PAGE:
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    Archaeologia Cantiana -  Vol.  28  1909  page 354
ALLINGTON CASTLE. By Sir W. Martin Conway, M.A., F.S.A.

on to the broken remains of Solomon’s Tower, but no attempt was made to build it up.
   Thus, I think, it is tolerably certain that Allington was in a bad way throughout the fifteenth century, and was going from bad to worse. According to Darell, quoted by Philipot, it passed into the possession of the Brent family in the beginning of the reign of Edward IV., having been purchased by Robert Brent. There is some doubt, however, of the truth of this statement. It is more probable that it passed either by purchase or marriage into the hands of the Moresbys, and the known facts are as follows. Joan, daughter and heiress of Reginald Moresby, already owned Allington when, in or before 1475, she married John Gainsford of Lincolnshire. This same John Gainsford was, in 1483, a traitor living at Allington. In 1484 he was attainted, and in 1485 pardoned with a number of others by act of parliament. Before 10 August 1486 he was dead, leaving a son Robert (born 1476). On that date Joan Moresby, widow, settled Allington in the hands of Nicholas Gainsford and William Covert as trustees. It is stated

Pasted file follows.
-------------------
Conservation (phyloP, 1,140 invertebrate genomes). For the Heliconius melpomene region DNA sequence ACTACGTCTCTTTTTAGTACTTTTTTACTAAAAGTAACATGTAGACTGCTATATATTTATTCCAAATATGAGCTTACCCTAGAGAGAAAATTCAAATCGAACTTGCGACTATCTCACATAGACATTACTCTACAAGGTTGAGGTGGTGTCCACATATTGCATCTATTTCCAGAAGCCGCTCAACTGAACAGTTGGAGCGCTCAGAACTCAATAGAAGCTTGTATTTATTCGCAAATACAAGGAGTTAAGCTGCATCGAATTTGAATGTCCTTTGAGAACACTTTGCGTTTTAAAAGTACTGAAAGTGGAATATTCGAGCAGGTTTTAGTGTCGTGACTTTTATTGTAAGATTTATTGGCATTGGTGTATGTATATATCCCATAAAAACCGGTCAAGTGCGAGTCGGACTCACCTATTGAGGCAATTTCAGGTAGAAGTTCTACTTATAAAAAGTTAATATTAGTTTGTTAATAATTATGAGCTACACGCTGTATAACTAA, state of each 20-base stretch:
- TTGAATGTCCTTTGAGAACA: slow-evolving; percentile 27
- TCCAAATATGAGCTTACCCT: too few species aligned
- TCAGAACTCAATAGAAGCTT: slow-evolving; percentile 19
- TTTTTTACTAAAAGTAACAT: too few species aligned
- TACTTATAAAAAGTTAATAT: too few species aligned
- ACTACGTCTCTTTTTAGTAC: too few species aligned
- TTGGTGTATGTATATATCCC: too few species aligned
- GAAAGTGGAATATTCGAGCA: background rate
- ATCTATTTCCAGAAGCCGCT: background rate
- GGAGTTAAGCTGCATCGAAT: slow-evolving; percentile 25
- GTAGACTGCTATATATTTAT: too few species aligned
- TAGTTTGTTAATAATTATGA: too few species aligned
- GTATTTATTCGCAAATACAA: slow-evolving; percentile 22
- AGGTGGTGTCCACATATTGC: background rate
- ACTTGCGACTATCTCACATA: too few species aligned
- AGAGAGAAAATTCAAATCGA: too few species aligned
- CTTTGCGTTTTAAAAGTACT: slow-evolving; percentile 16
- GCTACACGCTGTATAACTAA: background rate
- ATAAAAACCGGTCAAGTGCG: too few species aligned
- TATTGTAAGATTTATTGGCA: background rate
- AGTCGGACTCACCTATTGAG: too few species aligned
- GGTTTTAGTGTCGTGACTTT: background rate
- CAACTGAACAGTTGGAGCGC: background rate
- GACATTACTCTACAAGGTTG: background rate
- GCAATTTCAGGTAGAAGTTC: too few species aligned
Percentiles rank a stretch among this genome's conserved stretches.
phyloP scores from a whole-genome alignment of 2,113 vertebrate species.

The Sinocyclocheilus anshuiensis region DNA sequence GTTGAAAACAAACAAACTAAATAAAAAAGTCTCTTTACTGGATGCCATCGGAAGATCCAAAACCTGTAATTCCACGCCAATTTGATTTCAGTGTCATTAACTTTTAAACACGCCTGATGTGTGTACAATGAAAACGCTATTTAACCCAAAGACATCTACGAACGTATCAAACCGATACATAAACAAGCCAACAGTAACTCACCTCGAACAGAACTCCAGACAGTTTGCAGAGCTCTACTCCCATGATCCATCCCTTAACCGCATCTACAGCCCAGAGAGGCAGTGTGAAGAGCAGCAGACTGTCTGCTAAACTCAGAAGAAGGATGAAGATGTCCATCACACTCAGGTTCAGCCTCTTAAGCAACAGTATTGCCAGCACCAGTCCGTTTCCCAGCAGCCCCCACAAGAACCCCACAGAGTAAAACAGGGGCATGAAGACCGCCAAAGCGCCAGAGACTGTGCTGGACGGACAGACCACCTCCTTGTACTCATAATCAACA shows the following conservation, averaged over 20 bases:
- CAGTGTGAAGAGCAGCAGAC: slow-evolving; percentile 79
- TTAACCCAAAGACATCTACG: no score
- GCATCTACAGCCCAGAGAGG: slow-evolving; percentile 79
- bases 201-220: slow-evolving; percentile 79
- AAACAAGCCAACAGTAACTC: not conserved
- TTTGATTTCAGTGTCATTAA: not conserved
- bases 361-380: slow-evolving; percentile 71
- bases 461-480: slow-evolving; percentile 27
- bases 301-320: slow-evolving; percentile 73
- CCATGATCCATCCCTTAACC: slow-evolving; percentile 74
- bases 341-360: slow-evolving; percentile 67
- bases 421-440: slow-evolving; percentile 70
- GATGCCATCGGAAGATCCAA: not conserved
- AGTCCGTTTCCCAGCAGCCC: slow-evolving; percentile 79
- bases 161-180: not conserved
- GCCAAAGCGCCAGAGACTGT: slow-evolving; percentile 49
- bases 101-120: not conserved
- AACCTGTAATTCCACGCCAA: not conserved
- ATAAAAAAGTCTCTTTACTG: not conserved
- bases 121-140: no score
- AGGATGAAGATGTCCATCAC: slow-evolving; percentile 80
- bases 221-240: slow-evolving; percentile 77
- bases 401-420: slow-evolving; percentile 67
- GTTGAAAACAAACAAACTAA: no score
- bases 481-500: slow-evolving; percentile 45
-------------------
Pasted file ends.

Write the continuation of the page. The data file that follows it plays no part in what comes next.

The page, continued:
incidentally that the manor and advowson of Allington at that time were worth 100 shillings, exactly the same valuation as that recorded in Doomsday Book. Allington is still held as of the manor of Horton Kirkby by service of half a knight’s fee. Shortly after this settlement the widow Moresby married John Brent, and this is the first appearance I can find of the Brents in connection with Allington. She died 16 July 1492, John Brent having predeceased her. Robert Gainsford was the heir to Allington. He was aged 16. Allington was sold by his trustees to Sir Henry Wyatt in the same year, 1492. The Brents therefore never owned Allington at all. The sale of young Gainsford’s Kentish property was doubtless due to two considerations. First, the castle was certainly in very bad repair and needed much money spending on it. Secondly, young Gainsford was a Lincolnshire lad, and apparently had property in that county, where, I believe, his descendants still survive.
   Of Sir Henry Wyatt’s life and doings I need say nothing

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